What to Do With Citrus Trees With Yellow Leaves
Citrus trees thrive in warm areas where they are not affected by frost or freezing temperatures. In addition to keeping citrus trees warm, gardeners must also keep them healthy. Citrus trees that show signs of disease or damage need a gardener to diagnose and treat their problems to encourage a healthy harvest.
Nitrogen deficiency is one of the main causes of yellow leaves on a citrus tree. Nitrogen is a nutrient used in almost every process of life for citrus and fruit trees, from growth to the production of fruit. A lack of nitrogen in the soil will affect the tree's health, beginning with the leaves. Add a nitrogen-rich fertilizer to the soil early in the spring to prevent nitrogen deficiency later in the growing season.
Like nitrogen, iron is a vital nutrient for citrus trees. Citrus trees that lack iron in the soil will produce stunted, small and yellowish leaves that weaken the tree due to their lowered capacity for photosynthesis. Adding iron-rich fertilizers or compost to the soil around the citrus tree helps increase the soil's nitrogen content and improve the health of the tree. Compost and fertilizer should be applied in early spring.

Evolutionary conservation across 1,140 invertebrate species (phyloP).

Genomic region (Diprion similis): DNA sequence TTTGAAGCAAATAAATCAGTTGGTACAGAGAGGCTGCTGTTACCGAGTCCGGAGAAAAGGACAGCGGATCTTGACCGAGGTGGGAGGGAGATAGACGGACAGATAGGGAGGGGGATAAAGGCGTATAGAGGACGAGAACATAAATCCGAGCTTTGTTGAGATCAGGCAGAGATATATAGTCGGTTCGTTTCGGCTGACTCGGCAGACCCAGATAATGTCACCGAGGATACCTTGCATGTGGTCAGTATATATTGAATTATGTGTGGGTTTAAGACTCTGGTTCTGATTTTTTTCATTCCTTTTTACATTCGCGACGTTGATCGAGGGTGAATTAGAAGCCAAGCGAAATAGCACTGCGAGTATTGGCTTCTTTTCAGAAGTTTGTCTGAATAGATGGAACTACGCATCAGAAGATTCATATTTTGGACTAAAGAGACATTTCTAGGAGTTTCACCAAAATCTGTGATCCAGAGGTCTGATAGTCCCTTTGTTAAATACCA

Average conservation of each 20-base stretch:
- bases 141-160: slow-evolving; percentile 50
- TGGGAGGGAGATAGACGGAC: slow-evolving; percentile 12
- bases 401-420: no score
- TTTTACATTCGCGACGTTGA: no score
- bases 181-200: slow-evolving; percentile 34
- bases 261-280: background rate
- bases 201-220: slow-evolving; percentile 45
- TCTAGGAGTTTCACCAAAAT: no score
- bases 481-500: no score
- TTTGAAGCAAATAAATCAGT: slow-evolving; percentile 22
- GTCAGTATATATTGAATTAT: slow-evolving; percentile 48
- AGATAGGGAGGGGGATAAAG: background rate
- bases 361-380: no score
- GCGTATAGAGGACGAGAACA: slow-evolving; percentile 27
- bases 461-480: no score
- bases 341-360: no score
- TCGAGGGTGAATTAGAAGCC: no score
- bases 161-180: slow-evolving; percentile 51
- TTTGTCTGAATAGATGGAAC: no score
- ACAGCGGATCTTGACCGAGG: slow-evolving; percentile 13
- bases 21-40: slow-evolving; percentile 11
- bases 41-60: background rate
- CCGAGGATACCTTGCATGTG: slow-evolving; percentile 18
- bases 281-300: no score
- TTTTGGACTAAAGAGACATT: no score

Drought or a lack of water turns the leaves of citrus trees yellow. Citrus trees grow best in moist and well-drained soil, as well as full sun; direct sunlight dries out the soil more quickly, which means the trees need more frequent watering to remain healthy. Water citrus trees once a week, or more frequently during dry spells and summer, to keep the soil damp and the tree's leaves green.
Pests like aphids, spider mites and scale insects feed on the leaves of citrus trees, draining them of sap and nutrients and turning them yellow. Additionally, pest insects often spread disease or leave citrus trees vulnerable to fungal and bacterial infection. Regular pesticide sprays throughout the growing season of citrus trees prevents pests from damaging the leaves and turning them yellow, and it lowers the likelihood that the tree will contract a disease from the pests.
Bailey Shoemaker Richards is a writer from Ohio. She has contributed to numerous online and print publications, including "The North Central Review." Shoemaker Richards also edits for several independent literary journals and the Pink Fish Press publishing company. She holds a Bachelor of Arts in creative writing from Ohio University.